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 A Tutorial on Making Animated GIFs v1.1

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PostSubject: A Tutorial on Making Animated GIFs v1.1   Wed Nov 21, 2012 5:23 am

A Tutorial on Making Animated GIFs

Okay so I promised some of you that I would write a tutorial on how to make animated GIFs, so here it is.
Before we start, make sure you tick off this list of prerequisites before moving forward:

• Anime — You obviously need an episode to work with.
• CCCP — I’m assuming most of you would already use this to play most of your files already, so this part should be easy however what we really need are two components that come bundled with it (MPC-HC and ffdshow).
• Image editing software – You could choose from a wide range of programs for this one e.g. IrfanView (the one I’ll be using for this tutorial) or Adobe Fireworks/Photoshop. It doesn't really matter which one you decide to use, what we really need is a program with batch image editing support.
• UnFREEz — You’re gonna be needing this to make your animated GIFs.

Step 1 – Configuring your media player to take screenshots

Open up MPC-HC and go to View -> Options -> External Filters

Select Add filters and choose ffdshow Video Decoder from the pop-up window.

Click ok and set to prefer.

After that, click apply and ok. Exit and reopen MPC-HC and check the settings are in effect.

Step 2 – Pick your desired scene

Pick an anime episode of your choice and use the seek bar to fast-forward to the scene you want to make a GIF out of, while noting down the approximate starting and ending times.

When you’ve jotted down the rough estimates of the starting and ending interval, we then need to fine-tune that by getting the exact frame numbers of that start and end. Use the shortcut Ctrl+Left/Right Arrow to step through the video frame by frame to reach the exact frame upon which the scene starts and ends. Use the shortcut Ctrl+G bring up a pop-up window and note down the frame number.

This process can take a bit of time so it’s recommended to simply seek to a few seconds before and after the scene starts and take down the frame numbers that way so you can just remove the unnecessary frames after you’re done taking the screenshots which is the next step.

Repeat this for the ending.

Step 3 – Taking those Screenshots!

Now while the video is playing and you’ve taken down the frame numbers, either right click on the video and select Filters -> ffdshow Video Decoder -> Properties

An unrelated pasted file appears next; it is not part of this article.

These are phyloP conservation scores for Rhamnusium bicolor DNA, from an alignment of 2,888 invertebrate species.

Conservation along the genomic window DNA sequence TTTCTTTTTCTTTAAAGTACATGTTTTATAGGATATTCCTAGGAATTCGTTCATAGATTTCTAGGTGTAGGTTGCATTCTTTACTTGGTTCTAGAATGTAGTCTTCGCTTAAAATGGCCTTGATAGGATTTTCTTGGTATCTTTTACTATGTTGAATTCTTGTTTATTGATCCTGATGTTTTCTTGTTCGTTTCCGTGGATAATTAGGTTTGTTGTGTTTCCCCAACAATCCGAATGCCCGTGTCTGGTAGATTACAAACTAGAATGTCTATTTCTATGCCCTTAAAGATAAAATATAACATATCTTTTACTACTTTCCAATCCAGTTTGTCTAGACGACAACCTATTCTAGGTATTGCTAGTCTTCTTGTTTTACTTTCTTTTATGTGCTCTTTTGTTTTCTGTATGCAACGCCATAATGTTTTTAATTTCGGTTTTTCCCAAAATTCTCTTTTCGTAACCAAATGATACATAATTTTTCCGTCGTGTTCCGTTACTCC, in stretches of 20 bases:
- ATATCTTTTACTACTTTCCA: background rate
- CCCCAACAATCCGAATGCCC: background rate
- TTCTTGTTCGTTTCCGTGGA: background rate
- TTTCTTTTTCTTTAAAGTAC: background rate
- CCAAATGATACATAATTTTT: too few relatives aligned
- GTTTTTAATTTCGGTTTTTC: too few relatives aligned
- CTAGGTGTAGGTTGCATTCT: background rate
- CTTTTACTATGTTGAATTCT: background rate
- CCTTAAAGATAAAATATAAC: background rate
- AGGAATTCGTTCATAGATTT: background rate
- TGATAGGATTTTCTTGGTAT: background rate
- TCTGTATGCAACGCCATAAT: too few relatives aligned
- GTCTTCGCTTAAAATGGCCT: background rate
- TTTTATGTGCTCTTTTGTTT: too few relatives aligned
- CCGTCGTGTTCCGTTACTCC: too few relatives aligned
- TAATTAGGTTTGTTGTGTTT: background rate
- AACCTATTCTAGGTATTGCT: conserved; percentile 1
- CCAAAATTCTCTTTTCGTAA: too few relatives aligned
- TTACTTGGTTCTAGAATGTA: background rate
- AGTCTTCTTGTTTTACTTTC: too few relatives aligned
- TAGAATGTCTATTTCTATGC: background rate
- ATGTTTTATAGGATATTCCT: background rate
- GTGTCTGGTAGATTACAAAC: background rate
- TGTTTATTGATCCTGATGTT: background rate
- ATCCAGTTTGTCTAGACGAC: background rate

Or go to the windows system tray and double click on the ffdshow icon.

Either way, a window will pop up that will look something like this:

Now scroll all the way down to grab

You then need to configure several settings. Tick grab, input the starting and ending frames in range, designate the output directory in path, and you can choose which format the screenshots are taken in but I recommend PNG because it’s lossless for better quality. You can also opt to change the "Grab every x frame" option and input a number of your choice (around 3-5). This allows you to bump down the size of the resulting gif.

After that’s done, seek to a few seconds before the scene in question starts, and when it hits the frame range that you’ve inputted above, the video will start to lag like crazy but that’s an indicator that it’s working. Once it resumes playing in normal speed, this means that it’s done taking the screenshots.

NOTE: Once you’re finished taking the screenshots, untick grab or else every time you play a video it will take start taking screenshots again.

Step 4: Converting screenshots into .GIF

Now head over to the output directory for the screenshots you’ve selected above and as you can see, there will be a bunch of screenshots in the folder. The files will also be quite large and are PNG files. In order to make an animated GIF we need to convert every single one of these into GIF files.

To do so, open up IrfanView (or any other substitute image editor) and select File -> Batch Conversion/Rename. You will then enter into this window. Select GIF – Compuserve GIF from the Output format drop down menu then select Advanced.

Tick Resize -> Select new size -> Set one or both sides to. In the Width and Height section, enter in your desired size. GIFs tend to be small in order to save space, so I recommend a Width of 360 or smaller. You only need to enter one size if you have also ticked Preserve aspect ratio (proportional) which is important otherwise your video will look squished and out-of-proportion if you mess up the width and height. After that, press ok.

Back to this screen again. As before, set your output directory. Select your screenshots and click Add and finally, click Start Batch.

You will get a progress window pop up and it should take no longer than a few minutes for that to finish.

The resulting GIF files should be many times smaller compared to the original PNG files.

Step 5: Compiling the animated GIF

This last step is by far the easiest. Simply run UnFREEz and drag and drop all the GIF files in the window (make sure when you’re dragging, select the first file of the series otherwise the sequence will turn full-retard).

The last thing you need to do is to tick Loop animation to make the GIF play on repeat, set the Frame delay to either 3, 4 or 5cs (experiment with this a little, but for most anime episodes, 4 cs should be fine). If you've decided to use the "Grab every x frame" option, then you will most likely need to double the frame delay and, as always, fiddle around with it until you're happy with the speed of the gif. Once you’re done with that, click Make Animated GIF and voilà you have your own animated GIF!

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